In downtown Silver Spring, MD – Quarry House Tavern lives among the high rise office buildings and ever expanding apartment complexes as a relic. It is one of a few spaces that feels old, having been a part of the community for several years - the type of friendly dive where local regulars collect and commune with the bartenders and other patrons alike. After being rebuilt from a devastating fire in 2018, it continues to harvest a connection to the local Silver Spring community. On a busy Thursday night, I was able to catch local act Spring Silver along with the co-headlining Maneka and Pictoria Vark. It was a small, comfortable show that reflected the profound sense of connection shared with its host venue.
I am, unfortunately, a “constantly running late” kind of person who hasn’t yet found the right adjustments to their less than desirable traits. However, on this speedy night, I was able to swing by around a song or two after opening act Spring Silver had started. From the moment one stepped into the back room, you could hear the distorted guitar and pounding drums reverberating off the wall. Bandleader K Nkanza and the rest of the group were mid jam, energy bounding through the eager crowd. As they transitioned into the opening riff of “Little Prince” the excited twisting and turning of limbs coordinated into a singular force. All heads moving as one to the songs bounce, the urge to move was palpable. The band ripped through “ Set Up A Camera” and after some playful banter with the crowd and sound person closed with “O Kristi”. For the last song, Nkanza ditched the guitar and swayed along with crowd, unifying movements in connection with music everlasting.
People hastily returned from the bar as Maneka began the opening notes of “Zipline”. The more grunge leaning burner was met with a communal sway and led right into the more straightforward “Bluest Star”. The latter amped up in tempo and allowed the crowd to pick up the energy to its previous peaks. Over the driving rhythm section, vocalist/guitarist Devin McKnight matched a descending guitar line with his vocal melody - a cool detail carried over from the record and well executed live. While Spring Silver had a more earnest enthusiasm to their performance, Maneka felt like hanging with the cool older friend. McKnight’s wry, witty humor was disarming, mixed with the technical prowess behind the music shows the experience the group has with their live show. The band sped through an ultra short grindcore sounding bit, that McKnight jokingly remarked was a crowd favorite. One could take this as candidly true given the roaring response from the crowd. Late set track “The Glow Up” displayed the Maneka’s dominant rhythm section both bass and drums adding tight, intricate fills to the song’s texture. Last song ended with a fuzzed out guitar solo, a true crowd pleaser, into a quick bonus track - real rock star shit.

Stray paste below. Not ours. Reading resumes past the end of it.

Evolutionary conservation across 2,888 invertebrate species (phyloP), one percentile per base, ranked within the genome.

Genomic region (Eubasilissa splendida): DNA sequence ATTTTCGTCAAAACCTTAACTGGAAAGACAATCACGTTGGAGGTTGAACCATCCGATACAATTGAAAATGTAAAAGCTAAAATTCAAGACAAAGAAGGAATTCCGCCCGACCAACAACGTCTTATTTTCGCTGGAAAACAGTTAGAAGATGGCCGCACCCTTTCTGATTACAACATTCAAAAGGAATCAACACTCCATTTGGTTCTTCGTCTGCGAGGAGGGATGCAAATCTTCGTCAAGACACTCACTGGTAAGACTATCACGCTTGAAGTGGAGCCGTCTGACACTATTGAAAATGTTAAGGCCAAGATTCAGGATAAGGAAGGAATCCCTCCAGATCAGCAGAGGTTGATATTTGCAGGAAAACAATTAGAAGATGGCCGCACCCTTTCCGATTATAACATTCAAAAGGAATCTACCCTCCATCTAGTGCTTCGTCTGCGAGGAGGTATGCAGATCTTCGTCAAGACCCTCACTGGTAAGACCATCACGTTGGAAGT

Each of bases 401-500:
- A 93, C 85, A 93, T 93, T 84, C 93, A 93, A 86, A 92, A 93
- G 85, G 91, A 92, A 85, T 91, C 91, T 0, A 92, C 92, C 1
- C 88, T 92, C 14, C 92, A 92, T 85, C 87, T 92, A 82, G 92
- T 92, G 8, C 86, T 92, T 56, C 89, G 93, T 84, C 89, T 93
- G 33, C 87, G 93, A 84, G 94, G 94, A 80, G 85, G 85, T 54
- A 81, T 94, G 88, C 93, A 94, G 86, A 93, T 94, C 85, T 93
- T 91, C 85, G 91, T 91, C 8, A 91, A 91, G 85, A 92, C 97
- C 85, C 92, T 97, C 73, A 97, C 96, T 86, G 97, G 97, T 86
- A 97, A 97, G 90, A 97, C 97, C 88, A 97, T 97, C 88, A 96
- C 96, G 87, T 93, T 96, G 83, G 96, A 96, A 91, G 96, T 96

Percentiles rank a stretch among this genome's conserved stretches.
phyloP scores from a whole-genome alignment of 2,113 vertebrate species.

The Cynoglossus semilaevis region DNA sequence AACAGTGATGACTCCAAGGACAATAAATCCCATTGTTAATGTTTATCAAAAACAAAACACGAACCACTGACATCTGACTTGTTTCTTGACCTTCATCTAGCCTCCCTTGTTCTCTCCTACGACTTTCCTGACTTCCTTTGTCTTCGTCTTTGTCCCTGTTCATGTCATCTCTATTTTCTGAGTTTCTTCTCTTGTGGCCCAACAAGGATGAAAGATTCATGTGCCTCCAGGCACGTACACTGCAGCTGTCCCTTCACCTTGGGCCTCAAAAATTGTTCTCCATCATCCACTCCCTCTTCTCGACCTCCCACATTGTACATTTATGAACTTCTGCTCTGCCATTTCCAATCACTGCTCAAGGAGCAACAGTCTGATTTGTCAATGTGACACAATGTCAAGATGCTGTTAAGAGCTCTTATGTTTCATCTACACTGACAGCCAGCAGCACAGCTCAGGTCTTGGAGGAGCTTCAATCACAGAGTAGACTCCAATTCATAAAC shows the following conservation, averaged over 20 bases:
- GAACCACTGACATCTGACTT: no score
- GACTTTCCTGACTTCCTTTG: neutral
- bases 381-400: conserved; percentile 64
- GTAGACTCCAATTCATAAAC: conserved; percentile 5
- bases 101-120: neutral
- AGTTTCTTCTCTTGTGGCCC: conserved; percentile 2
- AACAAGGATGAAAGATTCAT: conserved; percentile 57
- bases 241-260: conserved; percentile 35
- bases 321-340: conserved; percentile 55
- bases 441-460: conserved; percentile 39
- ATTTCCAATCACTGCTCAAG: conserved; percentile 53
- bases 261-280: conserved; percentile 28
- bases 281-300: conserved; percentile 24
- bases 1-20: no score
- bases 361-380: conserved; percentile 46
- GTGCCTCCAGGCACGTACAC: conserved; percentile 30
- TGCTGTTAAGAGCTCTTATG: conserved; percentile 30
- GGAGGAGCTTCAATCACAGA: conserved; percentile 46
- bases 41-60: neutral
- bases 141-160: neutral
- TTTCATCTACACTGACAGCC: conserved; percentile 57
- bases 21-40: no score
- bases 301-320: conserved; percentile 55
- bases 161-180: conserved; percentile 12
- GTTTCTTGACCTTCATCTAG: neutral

Final act Pictoria Vark began as the regular bar crowd began to thin. The show crowd as wide eyed as when the show began, settling into Vark’s intimate stylings. A well deserved artist on the rise - Victoria Park has transitioned their live act into a dynamic wave, riding the ups and downs of their emotional songwriting. I was lucky enough to see Park a few years ago with Jhariah and Crash Nebula and the confidence she’s gained as a performer made her set a warm, pleasant surprise.
Vark opened with “Twin”, the gentle opening to her fantastic debut The Parts I Dread. The buoyant energy from early in the show calming along with Park’s melodic bass lines. The band rocked through “I Can’t Bike” and “Wyoming”, the three piece expertly conveying the dynamics of the latter to an audience near leaning in with anticipation. As they made their way through “Demarest”, Park began to be affected by the overwhelming amount of pollen not unfamiliar to DMV residents. Unfortunately, their set needed to end one song early but not after an otherwise inviting, embracing performance.
It is telling that very few audience members left the show room until the very end. The togetherness shared by the music of the three performing artists was enthralling. If you have the chance to catch Maneka and Pictoria Vark on tour or otherwise it is well recommended.